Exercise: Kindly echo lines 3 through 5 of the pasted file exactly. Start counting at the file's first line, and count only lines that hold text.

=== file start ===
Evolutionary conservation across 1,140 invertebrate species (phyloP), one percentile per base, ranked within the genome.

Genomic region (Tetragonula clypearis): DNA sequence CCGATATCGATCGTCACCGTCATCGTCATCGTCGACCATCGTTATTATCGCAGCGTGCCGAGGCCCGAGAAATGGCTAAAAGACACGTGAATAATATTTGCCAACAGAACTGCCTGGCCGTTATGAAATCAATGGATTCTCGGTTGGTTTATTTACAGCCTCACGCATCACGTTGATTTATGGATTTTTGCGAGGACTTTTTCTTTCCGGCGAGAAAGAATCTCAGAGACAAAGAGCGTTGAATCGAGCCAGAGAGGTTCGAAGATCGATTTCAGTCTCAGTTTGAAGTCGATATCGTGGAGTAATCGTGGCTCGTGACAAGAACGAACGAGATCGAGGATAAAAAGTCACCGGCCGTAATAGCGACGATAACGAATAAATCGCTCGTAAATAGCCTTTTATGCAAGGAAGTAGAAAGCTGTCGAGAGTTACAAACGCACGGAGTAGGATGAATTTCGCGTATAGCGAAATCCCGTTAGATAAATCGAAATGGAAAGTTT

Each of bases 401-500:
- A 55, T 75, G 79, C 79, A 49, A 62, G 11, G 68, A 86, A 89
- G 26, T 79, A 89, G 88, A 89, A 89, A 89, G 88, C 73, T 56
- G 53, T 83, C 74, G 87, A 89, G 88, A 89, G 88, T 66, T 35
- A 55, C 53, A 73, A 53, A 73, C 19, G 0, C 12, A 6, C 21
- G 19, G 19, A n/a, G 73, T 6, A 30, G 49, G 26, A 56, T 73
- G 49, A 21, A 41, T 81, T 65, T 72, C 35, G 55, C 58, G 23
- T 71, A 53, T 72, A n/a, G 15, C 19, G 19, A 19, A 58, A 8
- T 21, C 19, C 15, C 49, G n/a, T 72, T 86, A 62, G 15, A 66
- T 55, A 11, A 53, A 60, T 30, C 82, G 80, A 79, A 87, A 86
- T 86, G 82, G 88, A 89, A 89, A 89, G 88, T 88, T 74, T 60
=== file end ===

Each of bases 401-500:
- A 55, T 75, G 79, C 79, A 49, A 62, G 11, G 68, A 86, A 89
- G 26, T 79, A 89, G 88, A 89, A 89, A 89, G 88, C 73, T 56